In his past three starts Mitch Keller's velocity has been down. Should he and the Pittsburgh Pirates be concerned?
An All-Star campaign has turned into a bit of an up-and-down season for Mitch Keller. A strong start to the season led to Keller being one of two All-Stars for the Pittsburgh Pirates. After struggling for much of June and July, Keller began to right the ship again in August.
However, in his most recent start against the Atlanta Braves on Friday night Keller turned in one of the worst starts of his career. In 5 innings pitched, Keller allowed 8 earned runs which tied his season high.
Overall this season Keller owns a 4.23 ERA, 3.78 FIP, 1.13 HR/9, 6.8% walk rate, and a 25.5% strikeout rate. These results have come in 29 starts, which ties his career high, and a new career high 174.2 innings pitched. His walk rate is a career low, while his strikeout rate is his highest since his first MLB season in 2019.
A 4.23 ERA is higher than any team wants to see from their top starting pitcher but is also a number that ballooned following Friday night's disaster in Atlanta as Keller entered the start with a sub-3.00 ERA.
Despite the poor results, Keller still generated 12 swings-and-misses. Also, there were multiple times when Keller was hurt by weakly hit balls that found green and turned into weak base hits. Some times you just have starts like that.
One potential major red flag from that start was Keller's velocity. For a third straight start, his velocity was down.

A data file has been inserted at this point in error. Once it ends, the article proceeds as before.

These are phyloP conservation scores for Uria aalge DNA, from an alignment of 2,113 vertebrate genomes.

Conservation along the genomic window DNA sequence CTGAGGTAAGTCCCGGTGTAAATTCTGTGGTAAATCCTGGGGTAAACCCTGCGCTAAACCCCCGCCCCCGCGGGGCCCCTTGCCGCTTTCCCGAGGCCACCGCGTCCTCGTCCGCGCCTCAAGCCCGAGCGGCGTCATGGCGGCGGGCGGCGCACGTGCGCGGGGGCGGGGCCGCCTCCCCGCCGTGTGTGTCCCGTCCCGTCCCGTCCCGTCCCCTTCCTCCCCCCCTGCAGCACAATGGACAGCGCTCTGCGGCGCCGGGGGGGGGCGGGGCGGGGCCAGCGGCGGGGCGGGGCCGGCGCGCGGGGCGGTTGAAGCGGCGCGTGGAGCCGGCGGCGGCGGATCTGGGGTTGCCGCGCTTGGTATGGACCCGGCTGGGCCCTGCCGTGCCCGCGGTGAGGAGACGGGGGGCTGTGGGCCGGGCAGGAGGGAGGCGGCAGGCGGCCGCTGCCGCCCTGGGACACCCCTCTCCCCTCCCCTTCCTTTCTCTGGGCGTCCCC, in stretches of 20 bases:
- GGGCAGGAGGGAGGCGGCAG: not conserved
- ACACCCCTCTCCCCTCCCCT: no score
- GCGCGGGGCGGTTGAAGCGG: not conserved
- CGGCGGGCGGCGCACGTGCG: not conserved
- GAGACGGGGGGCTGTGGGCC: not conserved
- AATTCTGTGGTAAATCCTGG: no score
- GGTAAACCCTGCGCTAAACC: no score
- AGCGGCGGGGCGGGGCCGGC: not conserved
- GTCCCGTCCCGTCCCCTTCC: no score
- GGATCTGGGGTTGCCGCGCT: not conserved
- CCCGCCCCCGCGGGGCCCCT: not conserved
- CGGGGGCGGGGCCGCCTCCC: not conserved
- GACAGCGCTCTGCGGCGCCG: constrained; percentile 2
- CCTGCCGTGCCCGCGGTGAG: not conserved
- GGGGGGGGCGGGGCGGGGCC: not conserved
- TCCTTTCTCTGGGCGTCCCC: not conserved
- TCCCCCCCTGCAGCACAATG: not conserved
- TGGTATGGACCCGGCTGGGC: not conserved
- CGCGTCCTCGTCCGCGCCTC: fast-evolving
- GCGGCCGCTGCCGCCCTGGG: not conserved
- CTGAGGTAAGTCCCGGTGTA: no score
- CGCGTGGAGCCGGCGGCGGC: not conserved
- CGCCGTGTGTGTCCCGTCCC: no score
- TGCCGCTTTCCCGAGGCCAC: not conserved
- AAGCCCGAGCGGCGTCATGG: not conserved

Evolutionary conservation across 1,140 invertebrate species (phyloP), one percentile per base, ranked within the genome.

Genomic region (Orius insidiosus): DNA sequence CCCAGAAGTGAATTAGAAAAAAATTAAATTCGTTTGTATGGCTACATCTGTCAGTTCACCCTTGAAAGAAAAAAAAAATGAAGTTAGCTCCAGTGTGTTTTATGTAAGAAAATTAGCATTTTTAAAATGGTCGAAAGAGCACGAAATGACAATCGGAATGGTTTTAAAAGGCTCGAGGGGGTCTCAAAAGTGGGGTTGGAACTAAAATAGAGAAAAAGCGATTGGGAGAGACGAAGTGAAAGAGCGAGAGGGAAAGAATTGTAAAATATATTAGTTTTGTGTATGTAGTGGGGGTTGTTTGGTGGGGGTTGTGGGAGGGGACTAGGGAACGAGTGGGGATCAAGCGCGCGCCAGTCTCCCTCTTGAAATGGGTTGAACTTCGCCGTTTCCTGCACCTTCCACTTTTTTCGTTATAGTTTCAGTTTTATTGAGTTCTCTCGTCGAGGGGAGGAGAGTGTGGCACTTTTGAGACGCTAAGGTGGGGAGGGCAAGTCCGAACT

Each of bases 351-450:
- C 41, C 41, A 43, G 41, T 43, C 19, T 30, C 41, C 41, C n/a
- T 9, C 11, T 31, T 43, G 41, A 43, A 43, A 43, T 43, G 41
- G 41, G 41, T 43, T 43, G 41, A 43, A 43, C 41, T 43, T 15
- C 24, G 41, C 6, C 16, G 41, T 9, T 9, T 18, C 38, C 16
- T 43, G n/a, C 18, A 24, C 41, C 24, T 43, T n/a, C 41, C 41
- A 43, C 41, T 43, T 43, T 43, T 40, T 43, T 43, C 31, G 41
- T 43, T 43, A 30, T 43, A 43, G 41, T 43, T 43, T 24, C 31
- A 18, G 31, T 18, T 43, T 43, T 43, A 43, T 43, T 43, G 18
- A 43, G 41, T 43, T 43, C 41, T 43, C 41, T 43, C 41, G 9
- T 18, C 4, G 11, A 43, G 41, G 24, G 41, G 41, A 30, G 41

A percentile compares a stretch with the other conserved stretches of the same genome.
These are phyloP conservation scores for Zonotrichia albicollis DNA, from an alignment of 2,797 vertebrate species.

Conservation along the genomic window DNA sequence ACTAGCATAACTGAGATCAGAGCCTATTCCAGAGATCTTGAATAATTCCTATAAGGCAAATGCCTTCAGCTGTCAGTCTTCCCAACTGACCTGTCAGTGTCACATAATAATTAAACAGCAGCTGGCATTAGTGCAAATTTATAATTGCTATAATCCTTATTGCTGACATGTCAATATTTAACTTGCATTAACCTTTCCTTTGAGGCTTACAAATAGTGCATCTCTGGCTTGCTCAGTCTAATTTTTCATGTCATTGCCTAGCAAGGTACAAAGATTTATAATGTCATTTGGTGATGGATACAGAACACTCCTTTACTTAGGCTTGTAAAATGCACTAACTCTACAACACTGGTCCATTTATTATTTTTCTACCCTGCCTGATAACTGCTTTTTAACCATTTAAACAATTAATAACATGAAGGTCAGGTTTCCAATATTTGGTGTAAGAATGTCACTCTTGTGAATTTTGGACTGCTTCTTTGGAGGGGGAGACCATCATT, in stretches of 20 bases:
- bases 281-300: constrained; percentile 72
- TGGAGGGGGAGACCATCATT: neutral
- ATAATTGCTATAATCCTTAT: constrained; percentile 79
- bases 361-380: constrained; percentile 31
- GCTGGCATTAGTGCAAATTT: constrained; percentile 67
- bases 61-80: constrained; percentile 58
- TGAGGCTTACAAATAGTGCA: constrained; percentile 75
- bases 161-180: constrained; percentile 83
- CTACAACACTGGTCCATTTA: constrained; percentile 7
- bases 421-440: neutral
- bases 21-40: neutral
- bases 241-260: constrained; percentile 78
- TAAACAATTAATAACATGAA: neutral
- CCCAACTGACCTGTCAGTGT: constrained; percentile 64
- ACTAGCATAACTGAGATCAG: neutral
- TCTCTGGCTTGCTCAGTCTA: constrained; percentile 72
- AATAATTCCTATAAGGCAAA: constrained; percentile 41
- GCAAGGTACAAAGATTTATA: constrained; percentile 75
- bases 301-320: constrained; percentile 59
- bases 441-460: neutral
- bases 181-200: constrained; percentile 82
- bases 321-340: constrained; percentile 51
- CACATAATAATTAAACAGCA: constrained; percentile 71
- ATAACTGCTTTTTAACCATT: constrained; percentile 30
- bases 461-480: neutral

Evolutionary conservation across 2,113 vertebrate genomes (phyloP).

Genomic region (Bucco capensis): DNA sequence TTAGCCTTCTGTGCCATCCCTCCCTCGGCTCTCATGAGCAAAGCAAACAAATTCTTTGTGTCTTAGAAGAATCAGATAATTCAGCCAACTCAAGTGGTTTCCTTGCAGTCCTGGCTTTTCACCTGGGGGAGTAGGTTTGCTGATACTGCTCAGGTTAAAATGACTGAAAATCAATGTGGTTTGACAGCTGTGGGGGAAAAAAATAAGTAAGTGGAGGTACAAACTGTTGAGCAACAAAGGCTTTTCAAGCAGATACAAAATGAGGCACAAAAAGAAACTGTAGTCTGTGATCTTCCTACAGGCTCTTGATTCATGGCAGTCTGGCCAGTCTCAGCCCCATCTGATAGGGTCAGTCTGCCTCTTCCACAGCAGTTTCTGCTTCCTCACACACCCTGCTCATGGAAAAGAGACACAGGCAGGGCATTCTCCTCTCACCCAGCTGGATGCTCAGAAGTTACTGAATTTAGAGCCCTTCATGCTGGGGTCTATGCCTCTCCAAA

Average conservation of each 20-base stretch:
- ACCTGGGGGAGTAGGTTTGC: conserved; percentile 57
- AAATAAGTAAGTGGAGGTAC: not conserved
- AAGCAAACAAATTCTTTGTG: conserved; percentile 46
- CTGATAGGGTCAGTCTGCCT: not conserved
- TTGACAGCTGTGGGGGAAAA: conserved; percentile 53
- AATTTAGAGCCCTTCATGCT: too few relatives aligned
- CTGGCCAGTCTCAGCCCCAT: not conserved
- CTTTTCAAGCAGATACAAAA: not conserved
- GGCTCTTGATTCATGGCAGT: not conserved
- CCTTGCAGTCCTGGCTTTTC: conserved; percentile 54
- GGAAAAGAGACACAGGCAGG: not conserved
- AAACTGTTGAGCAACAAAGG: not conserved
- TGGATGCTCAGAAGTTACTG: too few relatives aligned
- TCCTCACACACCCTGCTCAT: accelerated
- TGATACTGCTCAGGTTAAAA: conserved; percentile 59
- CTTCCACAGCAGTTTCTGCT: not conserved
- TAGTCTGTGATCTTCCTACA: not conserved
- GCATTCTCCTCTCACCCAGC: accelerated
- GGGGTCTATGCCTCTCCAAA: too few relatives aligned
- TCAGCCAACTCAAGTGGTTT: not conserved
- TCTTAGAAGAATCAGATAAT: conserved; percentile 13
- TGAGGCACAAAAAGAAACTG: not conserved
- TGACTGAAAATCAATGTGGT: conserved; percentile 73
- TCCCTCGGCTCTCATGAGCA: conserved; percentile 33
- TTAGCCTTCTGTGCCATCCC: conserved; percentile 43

In his August 25th start Keller's four-seamer averaged 94.3 MPH and his sinker was 93.2 MPH. Those numbers dipped to 94.0 MPH and 92.6 MPH in his September 1st start. Then on Friday night, they averaged 93.6 MPH and 92.5 MPH. His cutter velocity is down, sitting in the high-80s during these starts after previously being in the low-90s.
You can see the trend.
A drop in velocity for any pitcher is never a good thing. Unless it's velocity that happens to be down to start the season before they're built all the way back up, typically, a drop in velocity is a big red flag. However, that may not be the case for Keller.
The most likely reason for Keller's drop in velocity is that he is starting to hit a wall as a season that already has a career high in innings pitched begins to wind down. That is not uncommon for any pitcher, even if they're not in new territory when it comes to innings pitched.
Keller's velocity across his last few starts will be something to monitor. Even if it remains down a few ticks, as long as he does not begin to allow large amounts of hard contact or see his control begin to suffer then it likely is nothing to worry about.